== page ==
I placed the algorithmic narrative within library books throughout the Bibliothèque et Archives Nationales du Québec. By placing the text within real books, I placed my computerised author on the same hierarchy of human authors. If machine generated poetry can be confused with real poetry, is this the death of the author?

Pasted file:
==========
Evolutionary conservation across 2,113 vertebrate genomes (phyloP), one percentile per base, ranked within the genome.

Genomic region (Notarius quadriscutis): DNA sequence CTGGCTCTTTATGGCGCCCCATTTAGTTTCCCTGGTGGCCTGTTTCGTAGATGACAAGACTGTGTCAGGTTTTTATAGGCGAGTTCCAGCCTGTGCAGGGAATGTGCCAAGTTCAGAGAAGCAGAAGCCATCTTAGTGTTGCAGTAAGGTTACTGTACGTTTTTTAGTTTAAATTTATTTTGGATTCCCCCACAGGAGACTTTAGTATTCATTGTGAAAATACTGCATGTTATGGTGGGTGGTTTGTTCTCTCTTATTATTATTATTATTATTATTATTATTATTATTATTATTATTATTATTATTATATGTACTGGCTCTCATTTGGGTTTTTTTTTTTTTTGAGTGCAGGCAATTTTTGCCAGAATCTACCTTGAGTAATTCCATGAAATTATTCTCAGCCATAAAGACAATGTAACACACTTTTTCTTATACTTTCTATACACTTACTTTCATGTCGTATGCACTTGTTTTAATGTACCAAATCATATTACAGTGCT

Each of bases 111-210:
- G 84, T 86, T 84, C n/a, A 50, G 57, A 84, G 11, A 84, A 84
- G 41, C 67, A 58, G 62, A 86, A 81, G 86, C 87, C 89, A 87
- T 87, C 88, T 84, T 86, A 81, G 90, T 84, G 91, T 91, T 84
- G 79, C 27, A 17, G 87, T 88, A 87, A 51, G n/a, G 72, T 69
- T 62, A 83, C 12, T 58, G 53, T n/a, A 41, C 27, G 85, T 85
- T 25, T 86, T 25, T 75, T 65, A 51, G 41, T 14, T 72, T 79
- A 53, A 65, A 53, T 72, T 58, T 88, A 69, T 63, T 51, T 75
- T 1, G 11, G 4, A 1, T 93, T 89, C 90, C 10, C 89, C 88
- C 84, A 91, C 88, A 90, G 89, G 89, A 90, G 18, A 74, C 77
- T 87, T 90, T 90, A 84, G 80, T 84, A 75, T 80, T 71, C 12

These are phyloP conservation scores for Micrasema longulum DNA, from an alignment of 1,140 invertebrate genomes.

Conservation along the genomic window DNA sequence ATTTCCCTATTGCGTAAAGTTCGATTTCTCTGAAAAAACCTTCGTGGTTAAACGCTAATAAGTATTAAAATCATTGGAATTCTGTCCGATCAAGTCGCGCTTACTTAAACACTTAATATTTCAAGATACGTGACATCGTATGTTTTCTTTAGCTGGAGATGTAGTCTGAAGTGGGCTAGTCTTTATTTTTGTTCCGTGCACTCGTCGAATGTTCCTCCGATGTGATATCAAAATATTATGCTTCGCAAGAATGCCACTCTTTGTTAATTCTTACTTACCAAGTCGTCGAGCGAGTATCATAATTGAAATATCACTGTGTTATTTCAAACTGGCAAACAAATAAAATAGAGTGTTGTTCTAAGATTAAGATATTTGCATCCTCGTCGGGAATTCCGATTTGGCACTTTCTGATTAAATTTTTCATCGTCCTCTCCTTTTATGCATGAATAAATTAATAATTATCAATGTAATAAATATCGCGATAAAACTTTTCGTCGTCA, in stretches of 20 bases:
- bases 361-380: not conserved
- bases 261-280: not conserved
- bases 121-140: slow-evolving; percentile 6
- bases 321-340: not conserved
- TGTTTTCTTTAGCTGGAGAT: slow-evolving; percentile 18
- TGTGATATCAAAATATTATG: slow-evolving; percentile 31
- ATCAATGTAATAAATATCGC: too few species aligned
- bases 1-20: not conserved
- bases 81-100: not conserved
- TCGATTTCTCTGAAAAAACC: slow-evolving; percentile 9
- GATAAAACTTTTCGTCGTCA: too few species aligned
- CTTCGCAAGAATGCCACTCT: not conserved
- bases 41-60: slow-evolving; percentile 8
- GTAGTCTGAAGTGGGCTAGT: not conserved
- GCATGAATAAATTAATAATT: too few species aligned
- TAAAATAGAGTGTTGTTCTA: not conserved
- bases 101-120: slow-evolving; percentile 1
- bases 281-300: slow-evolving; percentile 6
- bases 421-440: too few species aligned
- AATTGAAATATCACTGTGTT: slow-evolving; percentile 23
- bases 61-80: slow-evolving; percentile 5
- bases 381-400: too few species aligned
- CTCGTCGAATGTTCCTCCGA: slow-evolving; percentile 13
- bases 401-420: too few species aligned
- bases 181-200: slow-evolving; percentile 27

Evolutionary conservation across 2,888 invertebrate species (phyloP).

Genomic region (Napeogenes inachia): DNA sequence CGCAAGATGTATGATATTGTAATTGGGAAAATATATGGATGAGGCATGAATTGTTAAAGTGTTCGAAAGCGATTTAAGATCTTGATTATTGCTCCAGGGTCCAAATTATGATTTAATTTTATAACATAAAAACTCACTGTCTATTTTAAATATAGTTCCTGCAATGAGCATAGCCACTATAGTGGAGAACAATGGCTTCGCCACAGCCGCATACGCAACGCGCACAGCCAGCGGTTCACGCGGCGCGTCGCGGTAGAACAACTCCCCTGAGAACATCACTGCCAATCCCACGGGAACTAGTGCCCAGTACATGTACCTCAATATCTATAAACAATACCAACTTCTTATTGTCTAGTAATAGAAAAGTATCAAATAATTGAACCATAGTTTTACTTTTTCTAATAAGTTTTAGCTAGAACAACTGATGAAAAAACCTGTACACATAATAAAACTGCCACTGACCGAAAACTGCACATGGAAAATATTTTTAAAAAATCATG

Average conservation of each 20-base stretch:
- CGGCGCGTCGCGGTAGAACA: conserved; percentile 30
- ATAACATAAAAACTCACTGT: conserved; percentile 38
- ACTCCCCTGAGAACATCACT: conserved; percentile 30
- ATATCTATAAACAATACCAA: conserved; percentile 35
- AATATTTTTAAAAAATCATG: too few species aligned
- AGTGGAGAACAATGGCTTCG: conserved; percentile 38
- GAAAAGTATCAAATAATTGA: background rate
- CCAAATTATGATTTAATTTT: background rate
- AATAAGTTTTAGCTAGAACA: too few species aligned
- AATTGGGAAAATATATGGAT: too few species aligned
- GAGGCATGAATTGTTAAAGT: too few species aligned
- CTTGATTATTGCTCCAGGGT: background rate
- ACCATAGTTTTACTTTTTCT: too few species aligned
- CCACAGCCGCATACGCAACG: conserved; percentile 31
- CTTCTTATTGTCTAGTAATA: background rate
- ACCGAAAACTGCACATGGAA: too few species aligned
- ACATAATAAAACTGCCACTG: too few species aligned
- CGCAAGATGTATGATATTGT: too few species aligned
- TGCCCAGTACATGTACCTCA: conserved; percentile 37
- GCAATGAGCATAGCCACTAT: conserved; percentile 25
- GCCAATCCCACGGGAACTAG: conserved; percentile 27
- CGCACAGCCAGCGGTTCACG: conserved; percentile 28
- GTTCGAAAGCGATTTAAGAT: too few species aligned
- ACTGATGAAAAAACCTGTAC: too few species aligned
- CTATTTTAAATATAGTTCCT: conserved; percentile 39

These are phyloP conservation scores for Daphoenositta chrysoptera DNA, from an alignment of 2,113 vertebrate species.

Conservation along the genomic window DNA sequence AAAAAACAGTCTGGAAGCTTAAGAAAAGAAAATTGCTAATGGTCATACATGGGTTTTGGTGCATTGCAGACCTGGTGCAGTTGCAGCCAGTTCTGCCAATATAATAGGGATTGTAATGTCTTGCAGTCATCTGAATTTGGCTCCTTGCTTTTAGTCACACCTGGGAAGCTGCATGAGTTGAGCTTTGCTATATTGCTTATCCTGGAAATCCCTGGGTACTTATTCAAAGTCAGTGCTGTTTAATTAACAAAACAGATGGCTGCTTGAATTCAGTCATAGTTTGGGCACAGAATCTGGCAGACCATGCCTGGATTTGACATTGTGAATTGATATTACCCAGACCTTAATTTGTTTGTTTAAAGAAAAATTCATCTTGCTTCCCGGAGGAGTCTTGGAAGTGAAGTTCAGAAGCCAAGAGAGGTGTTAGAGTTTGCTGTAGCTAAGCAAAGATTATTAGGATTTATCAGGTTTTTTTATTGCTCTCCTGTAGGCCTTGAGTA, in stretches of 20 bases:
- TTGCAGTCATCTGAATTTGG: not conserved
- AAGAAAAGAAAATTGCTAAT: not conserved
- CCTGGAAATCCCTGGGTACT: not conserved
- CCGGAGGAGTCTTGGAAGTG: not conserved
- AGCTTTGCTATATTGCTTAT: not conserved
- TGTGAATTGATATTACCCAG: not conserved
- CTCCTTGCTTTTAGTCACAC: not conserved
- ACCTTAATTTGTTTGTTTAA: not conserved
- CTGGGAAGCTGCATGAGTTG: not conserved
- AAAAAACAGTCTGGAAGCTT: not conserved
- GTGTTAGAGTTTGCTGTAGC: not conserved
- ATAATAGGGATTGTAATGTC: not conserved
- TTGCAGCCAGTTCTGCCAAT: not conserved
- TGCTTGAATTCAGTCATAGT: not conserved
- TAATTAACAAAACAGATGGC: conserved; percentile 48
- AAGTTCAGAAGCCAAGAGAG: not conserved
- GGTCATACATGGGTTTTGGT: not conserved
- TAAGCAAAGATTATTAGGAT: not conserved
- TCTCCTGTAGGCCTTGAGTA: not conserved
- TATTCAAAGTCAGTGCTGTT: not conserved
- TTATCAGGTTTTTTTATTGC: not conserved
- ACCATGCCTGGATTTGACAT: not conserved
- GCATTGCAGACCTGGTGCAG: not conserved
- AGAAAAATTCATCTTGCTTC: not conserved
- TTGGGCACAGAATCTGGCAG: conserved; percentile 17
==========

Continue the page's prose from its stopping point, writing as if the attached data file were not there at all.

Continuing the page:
I have also been chatting to Daniel Temkin's 'Drunk Eliza' programme using my predictive text in order to see how algorithms interact with each other. ‘Drunk Eliza’ is a version of Weizenbaum’s ‘Eliza’, which is a proto-chatbot where people can type their problems to a programmed psychotherapist and she will respond by rephrasing their words back to them, or saying generic therapist tropes. Weizenbaum became uncomfortable with Eliza as people began to treat her like a real therapist, the same way my 'Authored by Algorithms' series has replaced the author. Temkin twists the Eliza artwork by writing it in a programming language called Entropy which decays all data over time, creating a commentary on giving up the control which programmers often want and need.